Top 10 Best-Selling Cars: December 2014

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If kids spent December piling into the loot from Santa, parents spent it piling into the trucks at their local dealership. Detroit’s full-size pickups led the month’s top sellers, followed in fourth place by Honda’s popular SUV, the CR-V. It received a substantial update for 2015, and three months after it hit dealerships, demand is still strong. Despite no big incentives and comparatively little inventory — 34 days’ supply in December versus 67 days a year ago, per Automotive News — shoppers lifted the CR-V past perennial midsize sedan favorites.

Related: December’s Fastest- and Slowest-Selling Cars

It was a trend writ large among all SUVs. Excluding luxury models, small crossovers gained about 12 percent in December. Big three-row crossovers and full-size, truck-based SUVs piled on about 15 percent apiece. Falling fuel prices all month long helped: Between the final helping of Thanksgiving leftovers and the final chorus of “Auld Lang Syne,” a gallon of regular gas dropped some 50 cents nationwide, according to AAA. As of Jan. 2, it averaged just $2.23 per gallon across the country — $1.09 cheaper than it was a year ago.

That bolstered pickup sales, but not for the truck you’d think. Ford’s redesigned 2015 F-150 trickled into dealerships in December, but it’s still in short supply, accounting for less than 10 percent of new F-150 inventory on F-Series sales ebbed (the F-150 accounts for about two-thirds of that), but pickup shoppers snapped up Ram and Chevrolet Silverado trucks. Both had sales gains of more than 30 percent, and neither one did that with big year-over-year incentives.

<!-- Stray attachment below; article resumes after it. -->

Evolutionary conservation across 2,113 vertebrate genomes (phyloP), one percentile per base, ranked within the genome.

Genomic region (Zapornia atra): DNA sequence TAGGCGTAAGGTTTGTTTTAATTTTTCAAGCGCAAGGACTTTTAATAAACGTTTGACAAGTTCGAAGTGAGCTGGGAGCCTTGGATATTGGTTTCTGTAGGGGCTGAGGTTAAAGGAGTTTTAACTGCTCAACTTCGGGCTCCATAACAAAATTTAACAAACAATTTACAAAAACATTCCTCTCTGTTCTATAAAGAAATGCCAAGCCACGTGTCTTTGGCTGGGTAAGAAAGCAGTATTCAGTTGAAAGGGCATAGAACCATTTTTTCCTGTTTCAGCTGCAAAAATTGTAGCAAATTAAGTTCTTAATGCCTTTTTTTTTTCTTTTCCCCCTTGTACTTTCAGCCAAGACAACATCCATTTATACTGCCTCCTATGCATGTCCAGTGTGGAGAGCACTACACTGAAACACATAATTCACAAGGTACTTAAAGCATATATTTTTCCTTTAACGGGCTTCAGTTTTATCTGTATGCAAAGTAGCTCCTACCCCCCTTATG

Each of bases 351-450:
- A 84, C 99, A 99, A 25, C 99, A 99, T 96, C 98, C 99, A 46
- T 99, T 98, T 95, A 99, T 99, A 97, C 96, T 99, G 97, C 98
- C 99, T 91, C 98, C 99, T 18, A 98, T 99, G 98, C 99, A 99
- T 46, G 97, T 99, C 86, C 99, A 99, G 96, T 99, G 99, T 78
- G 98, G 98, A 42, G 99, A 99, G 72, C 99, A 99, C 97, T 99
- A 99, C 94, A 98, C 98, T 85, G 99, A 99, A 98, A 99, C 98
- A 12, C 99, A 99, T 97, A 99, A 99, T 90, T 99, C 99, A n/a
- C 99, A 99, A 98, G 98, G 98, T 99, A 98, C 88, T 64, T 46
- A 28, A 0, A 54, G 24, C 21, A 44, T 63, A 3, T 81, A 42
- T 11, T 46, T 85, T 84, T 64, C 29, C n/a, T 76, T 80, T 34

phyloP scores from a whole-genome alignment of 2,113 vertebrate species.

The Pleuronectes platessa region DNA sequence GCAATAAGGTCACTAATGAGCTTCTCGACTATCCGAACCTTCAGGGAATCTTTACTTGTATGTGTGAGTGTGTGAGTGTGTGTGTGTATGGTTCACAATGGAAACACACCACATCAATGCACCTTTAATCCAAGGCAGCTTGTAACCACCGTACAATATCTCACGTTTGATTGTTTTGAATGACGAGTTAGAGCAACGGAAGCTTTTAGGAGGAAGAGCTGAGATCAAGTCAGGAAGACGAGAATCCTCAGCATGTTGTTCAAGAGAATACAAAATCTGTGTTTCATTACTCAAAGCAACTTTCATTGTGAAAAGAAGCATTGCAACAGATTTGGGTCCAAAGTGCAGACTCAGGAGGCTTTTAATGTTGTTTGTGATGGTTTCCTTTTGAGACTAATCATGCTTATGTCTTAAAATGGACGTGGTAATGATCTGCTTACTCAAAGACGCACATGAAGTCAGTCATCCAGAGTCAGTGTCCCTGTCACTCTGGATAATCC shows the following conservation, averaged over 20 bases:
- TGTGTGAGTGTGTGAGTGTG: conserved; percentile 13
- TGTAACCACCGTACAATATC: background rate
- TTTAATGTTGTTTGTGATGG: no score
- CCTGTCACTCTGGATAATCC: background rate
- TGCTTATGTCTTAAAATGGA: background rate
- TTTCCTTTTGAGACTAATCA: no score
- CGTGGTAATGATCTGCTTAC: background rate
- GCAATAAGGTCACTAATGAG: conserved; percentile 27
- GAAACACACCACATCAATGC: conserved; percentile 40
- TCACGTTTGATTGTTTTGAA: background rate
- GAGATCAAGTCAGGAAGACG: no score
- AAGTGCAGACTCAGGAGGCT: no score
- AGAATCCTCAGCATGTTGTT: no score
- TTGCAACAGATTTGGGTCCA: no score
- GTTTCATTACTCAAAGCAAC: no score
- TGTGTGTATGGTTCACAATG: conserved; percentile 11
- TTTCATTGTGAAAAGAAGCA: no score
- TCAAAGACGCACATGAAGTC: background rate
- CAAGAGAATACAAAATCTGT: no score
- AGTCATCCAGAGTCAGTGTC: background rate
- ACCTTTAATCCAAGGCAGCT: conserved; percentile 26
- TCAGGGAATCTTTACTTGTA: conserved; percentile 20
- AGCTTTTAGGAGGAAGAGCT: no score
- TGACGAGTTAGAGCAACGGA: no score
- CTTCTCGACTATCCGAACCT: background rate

It wasn’t just gas prices that lifted the tide. New-home construction continued to soar, with housing starts at sustained rates not seen since 2008, according to U.S. Census data. Put it all together, and full-size pickups gained 16.8 percent in December. They closed out the year up around 7 percent.

Shoppers also paid plenty of attention to sedans. The Nissan Altima boomed 30.3 percent in December despite similar year-over-year incentives and virtually no more discontinued Altima coupes. Compact-car shoppers drove the Toyota Corolla to a 33.5 percent gain, albeit versus a weak December 2013. Incentives played little part.

See a theme? Overall prices edged up last month. Incentives actually rose about 3.5 percent across the industry in December, according to data, but shoppers also ponied up the cash for pricier vehicles — like trucks and SUVs. In fact, 13 of December’s 19 fastest selling cars were SUVs or trucks, according to Thus, despite a year-over-year uptick for incentives, average transaction prices in December rose about 5 percent. That reverses a trend of falling transaction prices through much of this year. It’s too early to tell how 2015 will pan out in terms of new-car prices, but it could be a year where new cars get more expensive once again.

Here are the top 10 best-selling cars in December. Stay tuned to find out the best-selling cars of 2014.

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